Magazine article Gramophone

Rossini: Otello

Magazine article Gramophone

Rossini: Otello

Article excerpt

Rossini [EC] [DVD-V] [Br] Otello John Osborn ten                       Otello Cecilia Bartoli mez                Desdemona Peter Kalman bar            Elmiro Balberigo Edgardo Rocha ten                       lago Liliana Nikiteanu mez                 Emilia Javier Camarena ten                  Rodrigo Nicola Pamio ten                        Doge Ilker Arcayurek ten               Gondoliere 

Zurich Opera Supplementary Chorus; Orchestra La Scintilla of the Zurich Opera / Muhai Tang Stage directors Moshe Leiser and Patrice Caurier Video director Olivier Simonnet Decca [F] [DVD-V] 074 3863DH; [F] [Br] 074 3865DH (156' * NTSC * 16:9 * DTS-HD MA5.1, DTS5.1 & LPCM stereo * 0 * S/s) Recorded live, March 2012

Rossini's Otello has had a handful of stagings in recent years but none as potent as this. Conceived for the appropriately intimate spaces of the Zurich Opera, where this tautly shot telecast was made, the production has as its headline act the Desdemona of Cecilia Bartoli--appropriately so since it is Desdemona who stands at the centre of Rossini's tragic dramma. Not that Bartoli is treated as the star. This is very much an ensemble performance, meticulously staged and intelligently sung.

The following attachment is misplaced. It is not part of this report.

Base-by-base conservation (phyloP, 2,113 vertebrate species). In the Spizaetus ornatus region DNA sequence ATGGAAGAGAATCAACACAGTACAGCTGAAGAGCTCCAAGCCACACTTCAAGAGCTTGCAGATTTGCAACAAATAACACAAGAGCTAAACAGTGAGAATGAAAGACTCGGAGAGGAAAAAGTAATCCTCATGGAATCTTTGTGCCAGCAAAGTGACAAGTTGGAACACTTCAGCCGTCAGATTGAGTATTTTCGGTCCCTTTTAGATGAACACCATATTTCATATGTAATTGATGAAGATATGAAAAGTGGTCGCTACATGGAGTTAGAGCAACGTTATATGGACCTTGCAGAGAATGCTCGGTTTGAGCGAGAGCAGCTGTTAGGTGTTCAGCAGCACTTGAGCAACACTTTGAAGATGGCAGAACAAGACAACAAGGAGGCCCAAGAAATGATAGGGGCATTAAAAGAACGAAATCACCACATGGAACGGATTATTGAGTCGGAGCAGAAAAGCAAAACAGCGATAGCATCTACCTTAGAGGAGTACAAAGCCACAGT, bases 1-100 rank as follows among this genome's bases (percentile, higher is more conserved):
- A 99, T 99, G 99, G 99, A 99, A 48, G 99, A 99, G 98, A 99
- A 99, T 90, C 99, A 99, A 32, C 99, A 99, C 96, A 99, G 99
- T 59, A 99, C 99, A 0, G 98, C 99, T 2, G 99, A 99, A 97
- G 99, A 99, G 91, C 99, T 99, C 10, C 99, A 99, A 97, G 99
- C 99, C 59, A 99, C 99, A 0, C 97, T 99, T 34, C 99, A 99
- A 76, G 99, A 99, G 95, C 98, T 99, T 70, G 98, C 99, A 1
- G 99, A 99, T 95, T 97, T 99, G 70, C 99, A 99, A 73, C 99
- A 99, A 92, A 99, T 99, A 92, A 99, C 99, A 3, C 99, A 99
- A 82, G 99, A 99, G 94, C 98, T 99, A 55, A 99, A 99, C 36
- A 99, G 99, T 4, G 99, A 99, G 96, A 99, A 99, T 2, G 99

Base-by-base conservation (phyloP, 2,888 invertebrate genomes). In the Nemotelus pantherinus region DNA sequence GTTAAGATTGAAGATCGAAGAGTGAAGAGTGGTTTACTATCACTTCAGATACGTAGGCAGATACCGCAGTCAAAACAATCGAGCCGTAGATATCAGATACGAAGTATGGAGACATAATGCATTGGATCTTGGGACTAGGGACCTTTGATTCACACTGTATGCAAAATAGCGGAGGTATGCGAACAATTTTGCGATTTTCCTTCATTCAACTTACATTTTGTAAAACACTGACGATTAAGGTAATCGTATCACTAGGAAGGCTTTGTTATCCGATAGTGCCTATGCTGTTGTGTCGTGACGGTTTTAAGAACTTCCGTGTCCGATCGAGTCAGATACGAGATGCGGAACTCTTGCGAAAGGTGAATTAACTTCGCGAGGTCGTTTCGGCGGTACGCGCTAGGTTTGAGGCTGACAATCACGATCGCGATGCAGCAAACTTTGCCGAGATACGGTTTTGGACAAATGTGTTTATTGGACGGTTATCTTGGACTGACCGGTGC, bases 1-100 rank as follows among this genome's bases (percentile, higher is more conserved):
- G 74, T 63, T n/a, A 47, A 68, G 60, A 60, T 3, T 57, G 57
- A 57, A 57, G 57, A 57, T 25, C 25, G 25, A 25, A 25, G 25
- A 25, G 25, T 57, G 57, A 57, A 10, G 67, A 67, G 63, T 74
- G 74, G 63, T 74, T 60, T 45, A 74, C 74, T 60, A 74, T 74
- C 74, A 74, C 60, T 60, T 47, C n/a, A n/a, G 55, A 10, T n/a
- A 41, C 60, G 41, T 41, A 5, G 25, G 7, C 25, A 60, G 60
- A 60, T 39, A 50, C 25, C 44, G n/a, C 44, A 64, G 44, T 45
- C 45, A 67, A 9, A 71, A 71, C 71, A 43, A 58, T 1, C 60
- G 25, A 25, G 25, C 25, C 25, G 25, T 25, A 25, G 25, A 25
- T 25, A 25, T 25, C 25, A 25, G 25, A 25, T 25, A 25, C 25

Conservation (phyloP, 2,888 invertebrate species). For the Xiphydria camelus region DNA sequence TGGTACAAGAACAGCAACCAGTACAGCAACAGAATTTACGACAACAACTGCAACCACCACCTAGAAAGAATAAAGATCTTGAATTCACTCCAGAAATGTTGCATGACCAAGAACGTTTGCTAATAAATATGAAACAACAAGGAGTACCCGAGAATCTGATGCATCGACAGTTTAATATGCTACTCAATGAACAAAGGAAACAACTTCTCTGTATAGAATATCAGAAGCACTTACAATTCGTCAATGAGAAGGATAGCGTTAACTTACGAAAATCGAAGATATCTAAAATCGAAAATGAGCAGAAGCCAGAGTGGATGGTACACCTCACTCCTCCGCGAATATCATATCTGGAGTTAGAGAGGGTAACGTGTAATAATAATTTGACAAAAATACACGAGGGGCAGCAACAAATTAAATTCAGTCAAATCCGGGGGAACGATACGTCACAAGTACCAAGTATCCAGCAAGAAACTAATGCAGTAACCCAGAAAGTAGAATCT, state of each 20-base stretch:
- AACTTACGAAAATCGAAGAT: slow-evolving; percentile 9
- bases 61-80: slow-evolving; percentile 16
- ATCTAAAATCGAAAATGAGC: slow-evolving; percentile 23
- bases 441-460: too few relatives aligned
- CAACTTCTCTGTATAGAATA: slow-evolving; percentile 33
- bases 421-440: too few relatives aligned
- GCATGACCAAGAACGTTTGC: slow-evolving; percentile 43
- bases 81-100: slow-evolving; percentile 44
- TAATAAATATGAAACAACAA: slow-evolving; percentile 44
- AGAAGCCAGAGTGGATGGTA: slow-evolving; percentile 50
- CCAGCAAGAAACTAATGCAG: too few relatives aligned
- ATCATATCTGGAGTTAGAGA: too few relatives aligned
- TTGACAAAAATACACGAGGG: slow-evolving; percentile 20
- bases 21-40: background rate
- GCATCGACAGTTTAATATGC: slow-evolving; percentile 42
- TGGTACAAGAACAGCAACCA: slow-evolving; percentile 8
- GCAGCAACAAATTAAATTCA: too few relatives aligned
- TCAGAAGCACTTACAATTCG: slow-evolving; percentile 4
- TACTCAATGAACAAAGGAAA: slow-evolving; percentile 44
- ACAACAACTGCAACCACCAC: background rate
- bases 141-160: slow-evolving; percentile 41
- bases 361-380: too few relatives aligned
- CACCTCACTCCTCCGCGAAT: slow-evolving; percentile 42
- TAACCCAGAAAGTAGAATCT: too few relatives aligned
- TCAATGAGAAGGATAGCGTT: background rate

The staging updates the action, though in the hands of directors Moshe Leiser and Patrice Caurier the update is discreet and finely managed. The Venetian setting cannot be changed--what would become of the offstage gondolier's song which has haunted audiences down the years?--nor does it require any special directorial intervention to point up the elements of racial conflict which Maria Berio's libretto makes no attempt to disguise. Men in suits congratulating a successful commander-in-chief whose colour is a problem for some is not without its contemporary resonance.

The use of modern 'effects' is sparing but telling. I think of Desdemona copying out the words of the gondolier's meditation on the pain of the remembered time, the paint dripping red down the palazzo wall; or, a little later, Desdemona taking out a windup gramophone to play the haunting harp solo which prefaces the Willow Song. …

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